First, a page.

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Contribution to a Panel Session on Governing Digital Platforms
as part of a Workshop on Digital Rights and Governance in Asia
run by the Digital Rights Program at the University of Sydney
13 April 2018
Roger Clarke, **
© Xamax Consultancy Pty Ltd, 2018
Available under an AEShareNet licence or a Creative Commons licence.
This document is at http://www.rogerclarke.com/II/DRG.html
The accompanying slide-set is at http://www.rogerclarke.com/II/DRG.pdf
Panellists were asked to provide a small number of provocations relevant to the topic of 'Digital Rights Governance, and to do so in a short time. I chose to:
In March-April 2018, a 'media event' occurred, after a whistleblower exposed abuse of a vast trove of personal data. A data analytics company had used the data in (possibly somewhat successful) attempts to sway election results. The company had acquired the data from a person employed as an academic by Cambridge University - but who claimed to have collected it, and then disclosed it, in a commercial capacity. A small amount of the data may have been collected consensually; but the vast majority took advantage of designed-in features of Facebook, whose business model ignores data protection laws and systematically leaks data in order to generate traffic and hence earn advertising revenue. A summary of the events will appear shortly on my page containing 'Vignettes of Corporate Privacy Disasters'.
A variety of people reacted with shock and horror, despite how well-known all of the elements were to anyone who had been paying attention to developments during the last decade. It would be nice to think that the exposure of the multiple layers of abuse of personal data would result in substantial harm to the miscreants. This would desirably involve:
None of the above is going to happen. (One beneficial impact could be that European regulators - who would shortly have begun to feel corporate and governmental pressure not to expand regulation too much or too fast - might find their hand strengthened sufficiently by the affair that they can withstand that pressure).
The reasons that the affair will fizzle out quite quickly, and will have little actual impact, are that many parliaments are weak and compromised, many regulators are under-empowered, under-resourced and even captured, and only the intelligentsia are upset. The public doesn't care much, the media will shortly move on to some other source of excitement, and no snowball will run.
Activists, and researchers who are examining these phenomena from viewpoints other than just that of social media corporations, need to look elsewhere for ways in which governance of corporate behaviour can be achieved.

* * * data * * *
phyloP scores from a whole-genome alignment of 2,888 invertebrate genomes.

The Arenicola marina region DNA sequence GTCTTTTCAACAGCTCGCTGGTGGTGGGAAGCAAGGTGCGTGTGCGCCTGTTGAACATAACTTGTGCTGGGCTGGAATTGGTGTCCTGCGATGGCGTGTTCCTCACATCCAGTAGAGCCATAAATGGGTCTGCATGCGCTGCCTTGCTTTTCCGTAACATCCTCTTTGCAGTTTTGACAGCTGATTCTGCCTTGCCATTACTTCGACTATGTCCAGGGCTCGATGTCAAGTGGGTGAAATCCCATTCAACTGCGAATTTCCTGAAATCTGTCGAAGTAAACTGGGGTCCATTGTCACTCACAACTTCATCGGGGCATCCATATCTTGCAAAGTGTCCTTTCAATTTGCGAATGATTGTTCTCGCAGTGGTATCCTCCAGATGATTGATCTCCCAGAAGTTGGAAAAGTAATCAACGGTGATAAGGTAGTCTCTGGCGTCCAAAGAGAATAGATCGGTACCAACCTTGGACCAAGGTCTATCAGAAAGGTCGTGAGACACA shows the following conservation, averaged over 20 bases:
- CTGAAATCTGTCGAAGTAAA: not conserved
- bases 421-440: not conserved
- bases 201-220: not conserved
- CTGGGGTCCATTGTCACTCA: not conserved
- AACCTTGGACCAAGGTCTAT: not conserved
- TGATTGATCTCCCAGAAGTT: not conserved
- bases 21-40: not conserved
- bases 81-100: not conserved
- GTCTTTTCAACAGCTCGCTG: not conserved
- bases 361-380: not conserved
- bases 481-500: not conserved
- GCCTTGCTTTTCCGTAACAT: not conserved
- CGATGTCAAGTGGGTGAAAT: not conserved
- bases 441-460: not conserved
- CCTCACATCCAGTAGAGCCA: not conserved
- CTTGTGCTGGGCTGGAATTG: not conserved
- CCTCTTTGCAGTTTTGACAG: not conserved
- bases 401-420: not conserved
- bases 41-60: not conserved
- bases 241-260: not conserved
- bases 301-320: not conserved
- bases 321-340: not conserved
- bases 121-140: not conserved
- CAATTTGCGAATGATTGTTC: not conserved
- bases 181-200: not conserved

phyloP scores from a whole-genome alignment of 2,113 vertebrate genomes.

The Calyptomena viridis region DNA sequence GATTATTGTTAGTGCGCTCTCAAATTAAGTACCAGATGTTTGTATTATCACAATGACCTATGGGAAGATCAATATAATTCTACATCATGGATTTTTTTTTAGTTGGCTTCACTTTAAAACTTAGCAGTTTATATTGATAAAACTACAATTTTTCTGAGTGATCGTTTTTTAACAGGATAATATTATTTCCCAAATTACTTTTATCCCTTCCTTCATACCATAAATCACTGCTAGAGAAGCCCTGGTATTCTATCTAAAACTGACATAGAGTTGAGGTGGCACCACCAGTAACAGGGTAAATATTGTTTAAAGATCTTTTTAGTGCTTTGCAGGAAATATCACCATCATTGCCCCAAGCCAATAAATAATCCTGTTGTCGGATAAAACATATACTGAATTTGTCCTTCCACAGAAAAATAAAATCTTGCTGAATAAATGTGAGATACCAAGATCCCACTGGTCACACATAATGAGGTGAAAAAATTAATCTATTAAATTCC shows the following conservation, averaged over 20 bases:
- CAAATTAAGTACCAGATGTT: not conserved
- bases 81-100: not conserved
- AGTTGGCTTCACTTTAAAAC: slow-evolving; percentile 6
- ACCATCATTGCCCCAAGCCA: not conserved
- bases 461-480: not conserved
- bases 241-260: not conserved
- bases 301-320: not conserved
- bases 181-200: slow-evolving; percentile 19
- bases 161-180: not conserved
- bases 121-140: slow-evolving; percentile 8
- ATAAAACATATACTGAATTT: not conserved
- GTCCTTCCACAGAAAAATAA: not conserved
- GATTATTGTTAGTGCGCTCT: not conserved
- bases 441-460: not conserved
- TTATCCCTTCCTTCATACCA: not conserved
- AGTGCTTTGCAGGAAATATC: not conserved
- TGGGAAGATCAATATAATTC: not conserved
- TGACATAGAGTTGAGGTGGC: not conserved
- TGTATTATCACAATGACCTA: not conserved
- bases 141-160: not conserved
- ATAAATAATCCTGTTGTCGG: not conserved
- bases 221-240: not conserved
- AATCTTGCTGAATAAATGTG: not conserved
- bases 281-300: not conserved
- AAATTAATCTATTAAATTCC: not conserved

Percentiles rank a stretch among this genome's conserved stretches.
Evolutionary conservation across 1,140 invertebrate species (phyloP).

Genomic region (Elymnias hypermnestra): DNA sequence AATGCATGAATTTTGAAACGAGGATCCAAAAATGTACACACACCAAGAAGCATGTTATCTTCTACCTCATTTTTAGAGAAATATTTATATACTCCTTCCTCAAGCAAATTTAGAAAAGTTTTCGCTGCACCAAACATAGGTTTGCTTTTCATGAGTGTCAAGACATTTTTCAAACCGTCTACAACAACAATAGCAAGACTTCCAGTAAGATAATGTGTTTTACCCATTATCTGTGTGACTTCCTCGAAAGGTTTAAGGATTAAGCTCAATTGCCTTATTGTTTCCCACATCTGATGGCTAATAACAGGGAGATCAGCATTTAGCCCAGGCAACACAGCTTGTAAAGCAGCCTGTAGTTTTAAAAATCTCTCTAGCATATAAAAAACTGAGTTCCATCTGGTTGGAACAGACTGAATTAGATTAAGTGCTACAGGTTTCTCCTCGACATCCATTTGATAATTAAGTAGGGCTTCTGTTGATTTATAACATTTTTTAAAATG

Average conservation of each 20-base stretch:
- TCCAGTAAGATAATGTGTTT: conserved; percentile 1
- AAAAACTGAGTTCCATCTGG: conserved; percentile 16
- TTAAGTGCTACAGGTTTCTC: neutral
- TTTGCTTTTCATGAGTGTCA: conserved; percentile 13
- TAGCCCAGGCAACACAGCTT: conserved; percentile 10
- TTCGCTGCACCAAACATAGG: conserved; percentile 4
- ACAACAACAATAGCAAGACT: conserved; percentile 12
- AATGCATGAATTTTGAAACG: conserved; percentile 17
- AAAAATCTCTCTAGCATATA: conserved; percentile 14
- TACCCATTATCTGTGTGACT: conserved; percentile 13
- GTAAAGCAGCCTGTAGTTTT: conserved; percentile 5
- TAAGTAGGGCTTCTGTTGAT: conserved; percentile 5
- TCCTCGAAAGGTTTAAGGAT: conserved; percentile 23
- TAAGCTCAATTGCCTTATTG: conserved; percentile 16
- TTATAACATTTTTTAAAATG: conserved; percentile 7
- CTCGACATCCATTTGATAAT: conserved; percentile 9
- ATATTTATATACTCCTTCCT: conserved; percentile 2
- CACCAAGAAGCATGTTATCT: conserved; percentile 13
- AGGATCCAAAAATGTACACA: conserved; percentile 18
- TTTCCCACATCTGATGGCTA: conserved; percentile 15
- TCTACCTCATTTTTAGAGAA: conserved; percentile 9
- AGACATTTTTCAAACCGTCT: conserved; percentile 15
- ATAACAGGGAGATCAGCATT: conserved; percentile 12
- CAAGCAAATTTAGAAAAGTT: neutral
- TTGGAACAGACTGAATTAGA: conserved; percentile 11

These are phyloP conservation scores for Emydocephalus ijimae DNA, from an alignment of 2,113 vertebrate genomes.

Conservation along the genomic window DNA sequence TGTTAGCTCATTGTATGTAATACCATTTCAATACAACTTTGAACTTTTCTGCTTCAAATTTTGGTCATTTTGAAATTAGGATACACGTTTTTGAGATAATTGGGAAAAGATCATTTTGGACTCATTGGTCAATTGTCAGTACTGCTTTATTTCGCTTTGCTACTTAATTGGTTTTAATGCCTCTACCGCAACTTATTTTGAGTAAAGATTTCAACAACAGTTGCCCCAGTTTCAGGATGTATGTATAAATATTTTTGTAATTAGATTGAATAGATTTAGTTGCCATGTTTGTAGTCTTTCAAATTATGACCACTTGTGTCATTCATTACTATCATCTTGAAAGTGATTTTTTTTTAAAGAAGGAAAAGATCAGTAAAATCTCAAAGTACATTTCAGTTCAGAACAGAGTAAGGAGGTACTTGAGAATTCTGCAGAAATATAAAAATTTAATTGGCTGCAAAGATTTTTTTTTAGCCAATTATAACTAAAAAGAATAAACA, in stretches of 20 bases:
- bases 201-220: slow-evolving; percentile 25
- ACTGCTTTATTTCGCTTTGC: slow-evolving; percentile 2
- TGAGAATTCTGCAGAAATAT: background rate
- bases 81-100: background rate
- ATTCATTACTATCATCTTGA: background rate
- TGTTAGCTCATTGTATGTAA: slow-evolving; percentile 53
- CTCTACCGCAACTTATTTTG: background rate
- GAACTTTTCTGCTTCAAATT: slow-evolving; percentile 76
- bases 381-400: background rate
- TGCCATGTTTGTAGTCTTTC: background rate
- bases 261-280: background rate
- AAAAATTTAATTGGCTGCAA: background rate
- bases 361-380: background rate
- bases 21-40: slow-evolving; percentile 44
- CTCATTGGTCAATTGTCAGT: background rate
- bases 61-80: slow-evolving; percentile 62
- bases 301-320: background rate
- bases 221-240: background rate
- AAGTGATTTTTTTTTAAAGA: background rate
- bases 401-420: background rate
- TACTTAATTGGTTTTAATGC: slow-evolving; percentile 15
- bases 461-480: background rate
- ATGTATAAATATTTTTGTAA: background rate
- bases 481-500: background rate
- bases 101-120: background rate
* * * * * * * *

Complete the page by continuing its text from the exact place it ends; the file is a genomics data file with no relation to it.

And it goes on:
Weak laws need to be exposed, with concrete examples of the negative impacts of their weakneses. And 'self-regulation', at the levels of individual organisations and industry associations, needs to be documented and evaluated in detail, in order to make the inadequacies quite clear. Only through such evidence will momentum be gained for laws be augmented or replaced.
But technical measures also need to be deployed. The individuals and organisations that agitate for change need protection against powerful adversaries. Secure eWorking environments are in disappointingly short supply because of the failure of privacy-enhancing technologies (PETs) to achieve significant adoption. Even those tools that can provide assistance are used by remarkably few persons-at-risk. As a result, activists for all forms of human rights are seriously exposed to threats from their adversaries.
It is important that activists' data, messages, identities, locations and social networks be obfuscated and falsified, in order to avoid not just monitoring, but even the detection of their attitudes, activities and associates. See my paper on Secure eWorking Environments. Schneier's alternative formulation is that the need is to avoid, distort, block and break surveillance.
Organisations are subject to a great deal of informal regulation by means of Standards. These are in some cases technical in nature, in others describe requirements of particular business processes, and in yet others specify the particular ways in which particular business processes need to function. These Standards are established by business and government, with civil society variously excluded and marginalised. Informal regulation of this kind has benefits for the public, but also harbours considerable threats.
Civil society needs to compete much more effectively with business and government Standards in order to rein in the harmful effects. A key way in which that can be achieved is by negotiating and promulgating Public Standards, which address the multiple interests in a manner that is balanced, but is inclusive of advocates for interests of the public as well as the corporate and governmental participants.
Once those Public Standards are in place, NGOs can use them as the basis for evaluating technologies, applications, practices and laws. The inadequacies of existing Standards can be made to stand out in stark relief, because of their failure to satisfy defined needs. See my paper on 'Civil Society Must Publish Standards Documents'.
Roger Clarke is Principal of Xamax Consultancy Pty Ltd, Canberra. He is also a Visiting Professor in Cyberspace Law & Policy at the University of N.S.W., and a Visiting Professor in the Research School of Computer Science at the Australian National University.
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This document is at www.rogerclarke.com/II/DRG.html